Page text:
#3 Fat Head’s Brewery Portland: Smokehouse Chili Fries

It’s no surprise the one year old Fat Head’s Brewery in the Pearl District of NW Portland has nachos. The place specializes in midwest food that is unhealthy for you and as gluttonous as it is good. However, the Fat Head’s nachos are something of a secret menu item. On the pub menu look for the  “Smokehouse Chili Fries” and request chips rather than fries, and BOOM–uber cool, spicy, over the top ‘chos in your face! In addition to chili, these are served on potato chips that are well roasted and thus even more stable and crunchy than tortilla chips. Fat Heads uses real fresh sliced jalapenos! Jack and cheddar cheeses, onions, even cilantro are present here. They are then well drizzled with a chipotle aioli sauce and topped with a sunnyside egg. Put that in your pipe and smoke it, as a friend once wisely said to me. A medium-sized portion, stacked with ingredients is also only a one-size-fits-all $11. http://fatheadsportland.com

PROS: Fresh jalapenos, 2 kinds of cheese, rare cilantro sighting, chipotle aioli and a frickin fried egg!

CONS: No meat, but you really won’t miss it in this instance.

10 Barrel Brewing's Nachos © The New School

10 Barrel Brewing’s Nachos © The New School

#2 10 Barrel Brewing PDX: Steak & Gorgonzola Nachos

The first time I had the nachos at 10 Barrel Brewing’s new Portland location I hated them, but luckily I decided to revisit these over-the-top nachos again ahead of this article, and I have fully turned the corner. Many things set the 10 Barrel nachos apart, but chief among them is the use of  Cajun potato chips or fries. In my estimation, if you choose fries, it’s not nachos, but the staff urged me the way to go is a 50/50 mix, and perhaps that helped cut down on what can be an intense salty and spiciness from the potato chips. They have also dialed in the brand of chips they are using, so they are not competing so much for the flavor with the steak and gorgonzola.

These nachos are really a deconstructed Philly cheesesteak sandwich; the steak is seasoned and grilled with garlic and is juicy with crunchy bits, fresh jalapenos sliced up are well tossed amongst shallots, green onions, and even applewood smoked bacon, adding another level of intense flavor. When these nachos make it to your table, it looks like they emptied the ingredients of 3 Philly sandwiches on your chips. They are gooey and yet still crunchy, and like most nachos are best shared, but even more so with these sticky pile of goodness that is more than anyone can take on themselves. They run a cost of a fair $14 in a one-size is big enough for all fitting. http://www.10barrel.com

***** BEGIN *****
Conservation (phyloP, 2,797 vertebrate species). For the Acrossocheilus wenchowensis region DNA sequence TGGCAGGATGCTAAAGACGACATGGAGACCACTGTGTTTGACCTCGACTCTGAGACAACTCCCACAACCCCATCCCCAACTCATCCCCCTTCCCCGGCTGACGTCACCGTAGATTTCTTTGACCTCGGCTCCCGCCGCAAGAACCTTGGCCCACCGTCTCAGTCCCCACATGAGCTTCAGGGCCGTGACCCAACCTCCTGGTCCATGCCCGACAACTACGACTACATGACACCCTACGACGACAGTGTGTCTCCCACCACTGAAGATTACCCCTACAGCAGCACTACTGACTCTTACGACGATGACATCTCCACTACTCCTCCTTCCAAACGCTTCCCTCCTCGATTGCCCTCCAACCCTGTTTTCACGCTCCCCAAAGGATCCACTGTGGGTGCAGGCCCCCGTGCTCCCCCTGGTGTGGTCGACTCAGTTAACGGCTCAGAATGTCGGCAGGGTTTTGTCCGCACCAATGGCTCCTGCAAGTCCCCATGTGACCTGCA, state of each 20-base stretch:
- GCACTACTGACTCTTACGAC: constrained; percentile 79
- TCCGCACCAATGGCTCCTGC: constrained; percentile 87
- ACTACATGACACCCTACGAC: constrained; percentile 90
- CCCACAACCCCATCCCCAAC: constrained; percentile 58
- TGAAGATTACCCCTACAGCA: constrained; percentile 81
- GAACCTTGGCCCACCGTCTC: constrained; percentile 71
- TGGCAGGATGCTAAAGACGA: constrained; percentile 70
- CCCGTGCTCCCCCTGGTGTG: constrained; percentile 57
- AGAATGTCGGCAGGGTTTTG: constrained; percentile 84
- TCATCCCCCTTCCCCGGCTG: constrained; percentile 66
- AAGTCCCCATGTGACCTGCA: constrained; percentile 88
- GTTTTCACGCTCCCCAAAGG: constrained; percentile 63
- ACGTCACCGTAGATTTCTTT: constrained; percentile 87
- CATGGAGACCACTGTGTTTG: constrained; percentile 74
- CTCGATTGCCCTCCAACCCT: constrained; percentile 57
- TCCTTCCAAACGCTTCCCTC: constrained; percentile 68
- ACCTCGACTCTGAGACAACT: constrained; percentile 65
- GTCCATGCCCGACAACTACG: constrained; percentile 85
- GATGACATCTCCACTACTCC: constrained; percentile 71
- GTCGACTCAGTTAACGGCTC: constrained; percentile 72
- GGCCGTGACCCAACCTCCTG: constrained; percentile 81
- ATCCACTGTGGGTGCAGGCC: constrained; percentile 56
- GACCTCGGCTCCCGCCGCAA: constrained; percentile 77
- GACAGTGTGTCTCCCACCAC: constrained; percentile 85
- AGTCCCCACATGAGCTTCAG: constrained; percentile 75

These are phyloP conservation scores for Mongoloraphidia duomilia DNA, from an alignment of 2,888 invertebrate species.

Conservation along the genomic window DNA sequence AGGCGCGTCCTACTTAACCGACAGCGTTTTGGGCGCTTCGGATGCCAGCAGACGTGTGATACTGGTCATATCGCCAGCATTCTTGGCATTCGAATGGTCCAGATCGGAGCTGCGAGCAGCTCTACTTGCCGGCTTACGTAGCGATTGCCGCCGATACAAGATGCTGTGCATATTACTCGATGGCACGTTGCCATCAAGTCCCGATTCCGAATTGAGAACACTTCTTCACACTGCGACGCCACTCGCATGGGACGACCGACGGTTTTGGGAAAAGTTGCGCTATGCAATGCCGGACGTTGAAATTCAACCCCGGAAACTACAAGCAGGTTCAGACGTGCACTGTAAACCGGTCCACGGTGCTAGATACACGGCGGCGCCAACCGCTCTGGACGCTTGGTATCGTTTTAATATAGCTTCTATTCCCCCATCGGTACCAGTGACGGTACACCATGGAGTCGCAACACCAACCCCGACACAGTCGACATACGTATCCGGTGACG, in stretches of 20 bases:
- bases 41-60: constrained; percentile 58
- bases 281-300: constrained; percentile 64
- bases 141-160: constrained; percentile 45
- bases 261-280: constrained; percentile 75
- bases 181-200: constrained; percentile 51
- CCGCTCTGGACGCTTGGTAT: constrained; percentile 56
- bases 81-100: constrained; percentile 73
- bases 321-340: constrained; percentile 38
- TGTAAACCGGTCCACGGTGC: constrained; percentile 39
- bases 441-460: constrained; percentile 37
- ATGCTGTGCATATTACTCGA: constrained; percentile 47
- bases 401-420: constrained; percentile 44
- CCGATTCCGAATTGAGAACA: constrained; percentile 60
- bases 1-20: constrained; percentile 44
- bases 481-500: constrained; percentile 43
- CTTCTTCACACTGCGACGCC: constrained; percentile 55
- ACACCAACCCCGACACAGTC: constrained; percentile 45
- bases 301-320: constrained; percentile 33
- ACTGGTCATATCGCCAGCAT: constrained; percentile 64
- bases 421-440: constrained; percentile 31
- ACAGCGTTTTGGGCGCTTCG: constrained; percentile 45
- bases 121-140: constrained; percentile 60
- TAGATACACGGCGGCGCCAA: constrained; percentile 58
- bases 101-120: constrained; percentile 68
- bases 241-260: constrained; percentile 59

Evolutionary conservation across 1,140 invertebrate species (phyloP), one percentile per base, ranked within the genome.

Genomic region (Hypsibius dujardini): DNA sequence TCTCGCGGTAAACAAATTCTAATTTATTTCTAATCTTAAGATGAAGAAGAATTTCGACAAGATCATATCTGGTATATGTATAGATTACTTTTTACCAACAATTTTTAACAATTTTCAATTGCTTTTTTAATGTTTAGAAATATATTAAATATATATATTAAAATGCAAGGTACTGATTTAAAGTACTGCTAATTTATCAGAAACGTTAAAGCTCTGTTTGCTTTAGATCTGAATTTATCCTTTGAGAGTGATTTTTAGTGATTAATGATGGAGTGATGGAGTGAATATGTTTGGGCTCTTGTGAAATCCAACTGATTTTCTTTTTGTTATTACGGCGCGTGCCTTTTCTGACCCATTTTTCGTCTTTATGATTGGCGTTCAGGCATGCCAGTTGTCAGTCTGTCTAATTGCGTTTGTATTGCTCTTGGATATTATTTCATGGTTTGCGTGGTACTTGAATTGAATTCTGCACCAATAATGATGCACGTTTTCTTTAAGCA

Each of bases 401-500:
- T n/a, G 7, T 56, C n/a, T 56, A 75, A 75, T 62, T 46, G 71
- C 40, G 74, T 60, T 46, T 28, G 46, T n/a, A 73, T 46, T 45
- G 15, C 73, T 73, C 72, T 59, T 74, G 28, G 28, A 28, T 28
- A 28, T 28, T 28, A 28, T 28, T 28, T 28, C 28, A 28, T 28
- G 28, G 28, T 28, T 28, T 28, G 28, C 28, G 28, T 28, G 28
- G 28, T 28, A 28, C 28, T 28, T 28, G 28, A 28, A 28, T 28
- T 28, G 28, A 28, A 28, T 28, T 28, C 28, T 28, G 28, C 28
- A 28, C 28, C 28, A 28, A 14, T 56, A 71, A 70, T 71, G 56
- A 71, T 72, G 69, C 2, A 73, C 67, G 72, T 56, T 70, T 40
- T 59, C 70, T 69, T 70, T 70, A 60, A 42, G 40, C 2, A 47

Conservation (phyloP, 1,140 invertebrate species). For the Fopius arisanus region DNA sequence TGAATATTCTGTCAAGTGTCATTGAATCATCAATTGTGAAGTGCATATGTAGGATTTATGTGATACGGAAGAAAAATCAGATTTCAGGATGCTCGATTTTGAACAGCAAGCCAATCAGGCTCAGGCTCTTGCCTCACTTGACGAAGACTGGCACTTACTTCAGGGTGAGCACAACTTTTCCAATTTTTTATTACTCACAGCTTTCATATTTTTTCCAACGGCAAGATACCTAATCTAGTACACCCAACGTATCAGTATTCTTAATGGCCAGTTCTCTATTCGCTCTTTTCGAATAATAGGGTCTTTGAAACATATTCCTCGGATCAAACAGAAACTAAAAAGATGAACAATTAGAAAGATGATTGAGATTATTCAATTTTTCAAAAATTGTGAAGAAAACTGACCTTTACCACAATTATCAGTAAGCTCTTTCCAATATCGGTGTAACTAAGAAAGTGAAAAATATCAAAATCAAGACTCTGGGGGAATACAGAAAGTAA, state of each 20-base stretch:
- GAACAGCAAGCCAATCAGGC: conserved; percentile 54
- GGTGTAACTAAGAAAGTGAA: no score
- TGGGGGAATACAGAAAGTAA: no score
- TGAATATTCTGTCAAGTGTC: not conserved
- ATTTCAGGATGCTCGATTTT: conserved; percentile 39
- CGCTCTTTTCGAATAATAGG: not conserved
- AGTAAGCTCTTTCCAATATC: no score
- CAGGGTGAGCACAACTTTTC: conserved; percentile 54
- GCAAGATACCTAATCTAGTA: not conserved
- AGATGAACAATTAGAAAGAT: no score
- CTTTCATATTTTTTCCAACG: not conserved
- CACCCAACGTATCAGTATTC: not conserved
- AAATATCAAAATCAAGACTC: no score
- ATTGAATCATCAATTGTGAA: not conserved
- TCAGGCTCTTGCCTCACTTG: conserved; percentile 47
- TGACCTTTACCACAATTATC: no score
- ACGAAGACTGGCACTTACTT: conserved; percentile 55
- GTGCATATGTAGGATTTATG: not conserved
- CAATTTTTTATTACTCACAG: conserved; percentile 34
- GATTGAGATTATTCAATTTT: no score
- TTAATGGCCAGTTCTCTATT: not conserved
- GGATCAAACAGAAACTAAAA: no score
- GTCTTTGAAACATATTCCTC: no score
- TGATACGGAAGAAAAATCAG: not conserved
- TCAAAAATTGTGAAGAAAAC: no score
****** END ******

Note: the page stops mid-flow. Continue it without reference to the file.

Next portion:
PROS: An original take and flavors, fresh jalapenos, tasty steak, rich layers of cheese and huge portions.

CONS: Can be almost too rich and packed full of flavors. One plate is best split between 3 or 4 people for an appetizer.

Breakside Brewery on NE Dekum's Nachos © The New School

Breakside Brewery on NE Dekum’s Nachos © The New School

#1 Breakside Brewery: Nachos

When I think of nachos, I think of Breakside Brewery’s Dekum Street Pub nachos, which are everything this essential food group is meant to be. Breakside is not reinventing the wheel here, just doing it better than everyone else. Standard ingredients like cheddar, jack, black beans, sliced jalapenos, guacamole, sour cream, and salsa are the primary colors here, but a heaping of fresh housemade salsas and guac really shine. These nachos are stacked huge and the ingredients evenly spread and with tons of cheese, which is key. I think the amount of cheese and the really great fresh guac recipe are standouts, but one small overlooked item is the real 6th man that takes this team from the playoffs to the finals. Two words: red onion. I know you might think I am crazy, but this is the only nacho plate on the list with real onion, not just those shaved green onion/shallots which I am convinced are only there to add color. These bright thick slices of red onion add some much needed bite and extra crunchiness. Other than that, I would be hard pressed to tell you what makes these nachos so exceptional, but they are simply perfection. But don’t just take my word for it–The Oregonian just named them in Portland’s Top 10 Nachos in 2015, Willamette Week said they were in a” league of their own in flavor and ingredients”, and even MSN said they were the Best Nachos in Oregon. You can get these in regular size for $10 or imperial for $14, and add chicken or pulled pork for $2 on a regular sized or $4 on an imperial. The regular size with chicken or pulled pork could fill 2 people so only go for the Imperial if you have a whole table. http://www.breakside.com

PROS: Everything is in perfect harmony.

CONS: None.

Samurai Artist
Samurai Artist

Founder of The New School and most frequent contributor Ezra Johnson-Greenough has worked in the craft beer industry for almost 10 years, doing everything from illustrating beer labels to bartending at renowned beer bars and breweries like Belmont Station, Apex, Laurelwood and Upright Brewing. He has also had a hand in creating events like the Portland Fruit Beer Festival, Portland Beer Week, and the Brewing up Cocktails series. He is available for freelance consultation in marketing, events, graphic design and branding. Contact: SamuraiArtist@NewSchoolBeer.com